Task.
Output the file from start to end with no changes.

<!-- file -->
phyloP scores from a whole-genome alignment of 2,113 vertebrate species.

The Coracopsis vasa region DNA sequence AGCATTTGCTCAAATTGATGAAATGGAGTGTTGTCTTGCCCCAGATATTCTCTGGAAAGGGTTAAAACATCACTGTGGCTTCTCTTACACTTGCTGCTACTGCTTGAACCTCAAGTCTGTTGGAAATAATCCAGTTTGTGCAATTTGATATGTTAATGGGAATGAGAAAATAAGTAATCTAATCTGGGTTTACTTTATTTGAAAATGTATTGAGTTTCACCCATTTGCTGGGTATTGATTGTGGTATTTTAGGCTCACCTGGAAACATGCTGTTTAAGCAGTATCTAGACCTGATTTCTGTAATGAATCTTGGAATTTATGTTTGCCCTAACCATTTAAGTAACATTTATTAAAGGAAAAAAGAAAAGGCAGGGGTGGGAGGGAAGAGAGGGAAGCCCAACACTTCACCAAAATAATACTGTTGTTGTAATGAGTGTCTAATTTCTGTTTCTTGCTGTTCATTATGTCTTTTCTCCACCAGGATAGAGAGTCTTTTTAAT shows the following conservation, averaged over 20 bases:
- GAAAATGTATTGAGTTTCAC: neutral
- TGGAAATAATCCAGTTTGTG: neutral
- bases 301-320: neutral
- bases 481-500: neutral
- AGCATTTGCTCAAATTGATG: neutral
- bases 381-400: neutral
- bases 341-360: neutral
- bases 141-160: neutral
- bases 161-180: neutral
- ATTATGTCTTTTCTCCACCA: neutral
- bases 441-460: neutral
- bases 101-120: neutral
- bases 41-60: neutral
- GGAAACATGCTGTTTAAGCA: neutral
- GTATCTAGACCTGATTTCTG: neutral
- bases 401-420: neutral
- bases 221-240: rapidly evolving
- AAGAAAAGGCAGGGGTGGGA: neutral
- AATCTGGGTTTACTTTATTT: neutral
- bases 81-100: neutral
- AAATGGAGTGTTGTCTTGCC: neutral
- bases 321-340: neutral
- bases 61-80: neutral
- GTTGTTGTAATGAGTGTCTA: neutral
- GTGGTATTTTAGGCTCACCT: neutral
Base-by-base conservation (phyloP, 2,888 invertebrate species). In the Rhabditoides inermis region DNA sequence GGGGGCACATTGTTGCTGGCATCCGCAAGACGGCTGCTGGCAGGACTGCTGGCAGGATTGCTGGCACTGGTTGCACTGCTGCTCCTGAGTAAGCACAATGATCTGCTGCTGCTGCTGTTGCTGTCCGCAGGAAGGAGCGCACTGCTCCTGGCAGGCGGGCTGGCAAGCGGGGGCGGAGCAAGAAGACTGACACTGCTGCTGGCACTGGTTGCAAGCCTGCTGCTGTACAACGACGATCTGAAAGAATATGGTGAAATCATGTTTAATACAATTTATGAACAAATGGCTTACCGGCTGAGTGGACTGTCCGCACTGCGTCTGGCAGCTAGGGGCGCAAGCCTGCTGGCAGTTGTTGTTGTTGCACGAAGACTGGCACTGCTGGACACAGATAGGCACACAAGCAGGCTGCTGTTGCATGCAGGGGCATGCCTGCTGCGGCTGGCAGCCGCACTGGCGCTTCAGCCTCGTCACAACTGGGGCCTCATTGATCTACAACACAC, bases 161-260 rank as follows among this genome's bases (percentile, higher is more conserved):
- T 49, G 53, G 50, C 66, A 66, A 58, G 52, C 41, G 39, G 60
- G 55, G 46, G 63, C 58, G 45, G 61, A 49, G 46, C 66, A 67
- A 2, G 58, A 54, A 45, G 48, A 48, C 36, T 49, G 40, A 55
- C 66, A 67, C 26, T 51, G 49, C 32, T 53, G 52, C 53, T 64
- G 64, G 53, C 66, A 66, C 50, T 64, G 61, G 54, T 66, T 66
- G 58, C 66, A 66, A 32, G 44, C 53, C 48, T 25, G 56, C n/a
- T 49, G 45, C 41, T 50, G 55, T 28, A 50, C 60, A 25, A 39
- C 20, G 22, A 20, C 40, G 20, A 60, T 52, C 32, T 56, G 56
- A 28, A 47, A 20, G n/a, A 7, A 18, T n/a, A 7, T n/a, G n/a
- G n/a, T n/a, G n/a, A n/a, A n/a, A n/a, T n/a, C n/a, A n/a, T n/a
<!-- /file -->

phyloP scores from a whole-genome alignment of 2,113 vertebrate species.

The Coracopsis vasa region DNA sequence AGCATTTGCTCAAATTGATGAAATGGAGTGTTGTCTTGCCCCAGATATTCTCTGGAAAGGGTTAAAACATCACTGTGGCTTCTCTTACACTTGCTGCTACTGCTTGAACCTCAAGTCTGTTGGAAATAATCCAGTTTGTGCAATTTGATATGTTAATGGGAATGAGAAAATAAGTAATCTAATCTGGGTTTACTTTATTTGAAAATGTATTGAGTTTCACCCATTTGCTGGGTATTGATTGTGGTATTTTAGGCTCACCTGGAAACATGCTGTTTAAGCAGTATCTAGACCTGATTTCTGTAATGAATCTTGGAATTTATGTTTGCCCTAACCATTTAAGTAACATTTATTAAAGGAAAAAAGAAAAGGCAGGGGTGGGAGGGAAGAGAGGGAAGCCCAACACTTCACCAAAATAATACTGTTGTTGTAATGAGTGTCTAATTTCTGTTTCTTGCTGTTCATTATGTCTTTTCTCCACCAGGATAGAGAGTCTTTTTAAT shows the following conservation, averaged over 20 bases:
- GAAAATGTATTGAGTTTCAC: neutral
- TGGAAATAATCCAGTTTGTG: neutral
- bases 301-320: neutral
- bases 481-500: neutral
- AGCATTTGCTCAAATTGATG: neutral
- bases 381-400: neutral
- bases 341-360: neutral
- bases 141-160: neutral
- bases 161-180: neutral
- ATTATGTCTTTTCTCCACCA: neutral
- bases 441-460: neutral
- bases 101-120: neutral
- bases 41-60: neutral
- GGAAACATGCTGTTTAAGCA: neutral
- GTATCTAGACCTGATTTCTG: neutral
- bases 401-420: neutral
- bases 221-240: rapidly evolving
- AAGAAAAGGCAGGGGTGGGA: neutral
- AATCTGGGTTTACTTTATTT: neutral
- bases 81-100: neutral
- AAATGGAGTGTTGTCTTGCC: neutral
- bases 321-340: neutral
- bases 61-80: neutral
- GTTGTTGTAATGAGTGTCTA: neutral
- GTGGTATTTTAGGCTCACCT: neutral
Base-by-base conservation (phyloP, 2,888 invertebrate species). In the Rhabditoides inermis region DNA sequence GGGGGCACATTGTTGCTGGCATCCGCAAGACGGCTGCTGGCAGGACTGCTGGCAGGATTGCTGGCACTGGTTGCACTGCTGCTCCTGAGTAAGCACAATGATCTGCTGCTGCTGCTGTTGCTGTCCGCAGGAAGGAGCGCACTGCTCCTGGCAGGCGGGCTGGCAAGCGGGGGCGGAGCAAGAAGACTGACACTGCTGCTGGCACTGGTTGCAAGCCTGCTGCTGTACAACGACGATCTGAAAGAATATGGTGAAATCATGTTTAATACAATTTATGAACAAATGGCTTACCGGCTGAGTGGACTGTCCGCACTGCGTCTGGCAGCTAGGGGCGCAAGCCTGCTGGCAGTTGTTGTTGTTGCACGAAGACTGGCACTGCTGGACACAGATAGGCACACAAGCAGGCTGCTGTTGCATGCAGGGGCATGCCTGCTGCGGCTGGCAGCCGCACTGGCGCTTCAGCCTCGTCACAACTGGGGCCTCATTGATCTACAACACAC, bases 161-260 rank as follows among this genome's bases (percentile, higher is more conserved):
- T 49, G 53, G 50, C 66, A 66, A 58, G 52, C 41, G 39, G 60
- G 55, G 46, G 63, C 58, G 45, G 61, A 49, G 46, C 66, A 67
- A 2, G 58, A 54, A 45, G 48, A 48, C 36, T 49, G 40, A 55
- C 66, A 67, C 26, T 51, G 49, C 32, T 53, G 52, C 53, T 64
- G 64, G 53, C 66, A 66, C 50, T 64, G 61, G 54, T 66, T 66
- G 58, C 66, A 66, A 32, G 44, C 53, C 48, T 25, G 56, C n/a
- T 49, G 45, C 41, T 50, G 55, T 28, A 50, C 60, A 25, A 39
- C 20, G 22, A 20, C 40, G 20, A 60, T 52, C 32, T 56, G 56
- A 28, A 47, A 20, G n/a, A 7, A 18, T n/a, A 7, T n/a, G n/a
- G n/a, T n/a, G n/a, A n/a, A n/a, A n/a, T n/a, C n/a, A n/a, T n/a